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Bollywood's patriotic formula is stale and boring, it is time to reinvent it

Everything in desh bhakti genre since then is honourable but bland. We've seen the sportive spirit wrapped in the Indian flag over and over again.

Updated: Aug 03, 2018, 21:54 PM IST

What happened to all the great patriotic films that would light up our movie theatres every year, and not only for Republic Day and Independence Day? All the great films of Manoj Kumar from Upkar to Roti Kapada Aur Makaan now seem greater than ever, as patriotism is reduced to a mere formula in the films that still go in that direction.

Admit it. This Independence Day, the supposedly patriotic films look extremely predictable and somewhat dull. I am not doubting the patriotic integrity of Reema Kagti's Gold, a film that recreates the Olympian zeal of the first Indian hockey team to win a gold medal. It has Farhan Akhtar as producer. He did the patriotic classic, Bhaag Milkha Bhaag. Milkha ran. But the theme of nationalism is on the run.

Everything in desh bhakti genre since then is honourable but bland. We've seen the sportive spirit wrapped in the Indian flag over and over again, most recently in the underrated, underperforming gem, Soorma, where Diljit Dosanjh took proprietorial control of hockey player Sandeep Singh's life.

Gold, the Independence Day release this year, is again about hockey, and that too just weeks after Soorma. I don't know if the game is gaining any credence. But we are certainly being force-fed too many motivational sports films that follow the familiar trope of 'Reluctant Player(s) - Motivational Incident - Daunting Setback - Ultimate Triumph'. Applause, fingers crossed, tax exemption.

It wouldn't be wrong to say the patriotic card has become dog-eared. Akshay Kumar, who owns the patriotic slot, now looks jaded doing the same old self-righteous flag-waving in film after film. I am not sure whether he needs a change, or whether the patriotic genre, once a thriving and inspiring means to inculcate a sense of nationalistic fervour in the audience, has lost its sheen.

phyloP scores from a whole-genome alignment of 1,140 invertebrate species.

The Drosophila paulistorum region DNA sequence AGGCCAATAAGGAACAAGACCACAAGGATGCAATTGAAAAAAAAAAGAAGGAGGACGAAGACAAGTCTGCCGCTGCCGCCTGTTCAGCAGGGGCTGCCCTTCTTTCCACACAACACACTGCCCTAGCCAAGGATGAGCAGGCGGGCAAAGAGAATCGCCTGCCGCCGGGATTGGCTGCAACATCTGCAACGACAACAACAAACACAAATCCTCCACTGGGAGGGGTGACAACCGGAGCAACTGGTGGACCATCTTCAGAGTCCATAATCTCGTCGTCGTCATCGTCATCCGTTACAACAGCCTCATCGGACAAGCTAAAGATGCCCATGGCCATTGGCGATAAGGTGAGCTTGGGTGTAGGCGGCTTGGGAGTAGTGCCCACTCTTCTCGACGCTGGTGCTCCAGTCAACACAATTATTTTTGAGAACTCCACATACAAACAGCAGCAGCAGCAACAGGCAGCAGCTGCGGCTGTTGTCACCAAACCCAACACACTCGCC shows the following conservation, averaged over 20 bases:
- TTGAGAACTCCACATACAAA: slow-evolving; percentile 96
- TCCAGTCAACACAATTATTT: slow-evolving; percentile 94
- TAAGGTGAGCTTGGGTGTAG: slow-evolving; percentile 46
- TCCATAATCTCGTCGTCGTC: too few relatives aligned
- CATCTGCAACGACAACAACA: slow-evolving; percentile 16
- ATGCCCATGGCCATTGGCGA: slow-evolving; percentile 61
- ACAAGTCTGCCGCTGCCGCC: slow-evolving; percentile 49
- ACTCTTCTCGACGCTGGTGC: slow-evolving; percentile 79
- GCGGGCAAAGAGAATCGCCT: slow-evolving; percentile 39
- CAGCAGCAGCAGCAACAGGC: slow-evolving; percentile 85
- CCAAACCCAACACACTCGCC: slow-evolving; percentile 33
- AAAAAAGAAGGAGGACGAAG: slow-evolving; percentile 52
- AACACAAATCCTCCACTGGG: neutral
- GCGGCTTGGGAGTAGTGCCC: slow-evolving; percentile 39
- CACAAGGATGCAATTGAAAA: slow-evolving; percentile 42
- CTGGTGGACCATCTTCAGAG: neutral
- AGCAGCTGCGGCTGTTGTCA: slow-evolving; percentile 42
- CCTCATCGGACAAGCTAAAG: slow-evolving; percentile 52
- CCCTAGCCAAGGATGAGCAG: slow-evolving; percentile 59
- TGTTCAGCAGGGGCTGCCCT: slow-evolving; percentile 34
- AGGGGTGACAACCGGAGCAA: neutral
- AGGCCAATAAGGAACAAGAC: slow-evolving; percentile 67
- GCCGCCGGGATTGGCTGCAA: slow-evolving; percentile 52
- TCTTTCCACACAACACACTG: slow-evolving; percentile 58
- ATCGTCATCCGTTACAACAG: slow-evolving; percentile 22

The other Independence Day release this year goes by the blatantly jingoistic title of Satyamev Jayate. I remember Vinod Khanna made a comeback with a film by that title, after serving Rajneesh. This Satyamev Jayate has John Abraham taking on corrupt politicians, etc. I am sure the gardens that Vinod Khanna tended in Oregon were far more interesting.

This is so familiar, it can actually work. Sometimes the comfort of the familiar pays off. Akshay Kumar has been basking in that comfort for years now. Last seen selling the idea of economical sanitary pads on Republic Day, he is now gone parodically parochial, sporting what he thinks is a Bengali accent in playing the hockey coach Tapan Das.

I still prefer Akshay's alleged Bengali accent to Kangana Ranaut's royal arrogance. Yes, patriotism for Republic Day 2019 would entail a bedecked, haughty and hopefully fiery Kangana Ranaut as Jhansi ki Rani, in Telugu director Krissh's Manikarnika. 

I can hardly wait… to see Kagana get off that high horse this January.

Pandering to patriotism is all very fine. But the formula needs serious reinvention. Just waving the flag is not enough. Indian patriotic cinema needs to ensure that our interest level doesn't flag.

It is time to stop portraying only one aspect of patriotism - the jingoistic aspect. There are many obfuscated sides to the patriotic conundrum. Anubhav Sinha's Mulk, which opens week in advance of Independence Day, is according to me a truly patriotic film. It shows the subversion of patriotic zeal by an aggressive majority, who feel they own the nationalistic sentiment. But as Rakeysh Mehra had shown in the last truly remarkable patriotic film Rang De Basanti, if you push the patriotic impulse in the wrong direction you get anarchy chaos and annihilation.

Be warned. Patriotism in our cinema is now at the brink. A revolution is pending.

(Subhash K Jha is a film critic and movie expert)

(Disclaimer: The opinions expressed above are the personal views of the author and do not reflect the views of ZMCL.)